Was ‘The Cost of Discipleship’ a mistake?

“In the last few years I have come to know and understand more and more the profound this-worldliness of Christianity. The Christian is not a homo religiosus but simply a human being, in the same way that Jesus was a human being—in contrast, perhaps, to John the Baptist. I do not mean the shallow and banal this-worldliness of the enlightened, the bustling, the comfortable, or the lascivious, but the profound this-worldliness that shows discipline and includes the ever-present knowledge of death and resurrection. I think Luther lived in this kind of this-worldliness. I remember a conversation I had thirteen years ago in America with a young French pastor. We had simply asked ourselves what we really wanted to do with our lives. And he said, I want to become a saint (—and I think it’s possible that he did become one). This impressed me very much at the time. Nevertheless, I disagreed with him, saying something like: I want to learn to have faith. For a long time I did not understand the depth of this antithesis. I thought I myself could learn to have faith by trying to live something like a saintly life. I suppose I wrote Discipleship at the end of this path. Today I clearly see the dangers of that book, though I still stand by it. Later on I discovered, and am still discovering to this day, that one only learns to have faith by living in the full this-worldliness of life. If one has completely renounced making something of oneself—whether it be a saint or a converted sinner or a church leader (a so-called priestly figure!), a just or an unjust person, a sick or a healthy person—then one throws oneself completely into the arms of God, and this is what I call this-worldliness: living fully in the midst of life’s tasks, questions, successes and failures, experiences, and perplexities—then one takes seriously no longer one’s own sufferings but rather the suffering of God in the world. Then one stays awake with Christ in Gethsemane. And I think this is faith; this is metanoia. And this is how one becomes a human being, a Christian. (Cf. Jer. 45!) How should one become arrogant over successes or shaken by one’s failures when one shares in God’s suffering in the life of this world? You understand what I mean even when I put it so briefly. I am grateful that I have been allowed this insight, and I know that it is only on the path that I have finally taken that I was able to learn this. So I am thinking gratefully and with peace of mind about past as well as present things.”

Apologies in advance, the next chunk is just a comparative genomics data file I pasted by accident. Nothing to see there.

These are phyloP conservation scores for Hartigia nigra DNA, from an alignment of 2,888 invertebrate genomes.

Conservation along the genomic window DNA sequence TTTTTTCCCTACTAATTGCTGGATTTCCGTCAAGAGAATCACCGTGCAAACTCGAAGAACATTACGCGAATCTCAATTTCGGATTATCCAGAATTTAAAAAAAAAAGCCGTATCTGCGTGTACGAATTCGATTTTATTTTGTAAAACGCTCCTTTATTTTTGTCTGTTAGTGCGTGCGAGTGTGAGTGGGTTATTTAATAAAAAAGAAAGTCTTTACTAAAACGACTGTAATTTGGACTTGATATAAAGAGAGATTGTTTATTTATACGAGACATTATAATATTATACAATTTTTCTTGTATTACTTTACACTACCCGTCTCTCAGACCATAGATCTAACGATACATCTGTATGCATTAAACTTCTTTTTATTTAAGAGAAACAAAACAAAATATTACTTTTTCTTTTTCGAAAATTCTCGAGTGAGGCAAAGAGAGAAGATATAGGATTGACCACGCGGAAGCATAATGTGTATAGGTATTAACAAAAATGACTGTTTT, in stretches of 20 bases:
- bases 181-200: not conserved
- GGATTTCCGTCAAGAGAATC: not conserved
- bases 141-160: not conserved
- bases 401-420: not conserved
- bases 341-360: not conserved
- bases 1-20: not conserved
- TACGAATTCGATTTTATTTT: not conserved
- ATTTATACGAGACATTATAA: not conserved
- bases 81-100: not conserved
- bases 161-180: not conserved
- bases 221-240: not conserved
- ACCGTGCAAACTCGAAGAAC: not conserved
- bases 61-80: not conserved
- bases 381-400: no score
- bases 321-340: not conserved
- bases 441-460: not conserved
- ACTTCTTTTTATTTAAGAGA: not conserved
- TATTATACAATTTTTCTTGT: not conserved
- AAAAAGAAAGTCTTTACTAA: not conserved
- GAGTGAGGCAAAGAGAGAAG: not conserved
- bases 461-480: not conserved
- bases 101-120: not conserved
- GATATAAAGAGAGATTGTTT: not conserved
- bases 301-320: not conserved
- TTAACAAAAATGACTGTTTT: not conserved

Dietrich Bonhoeffer, Letters and Papers from Prison

Cost of Discipleship

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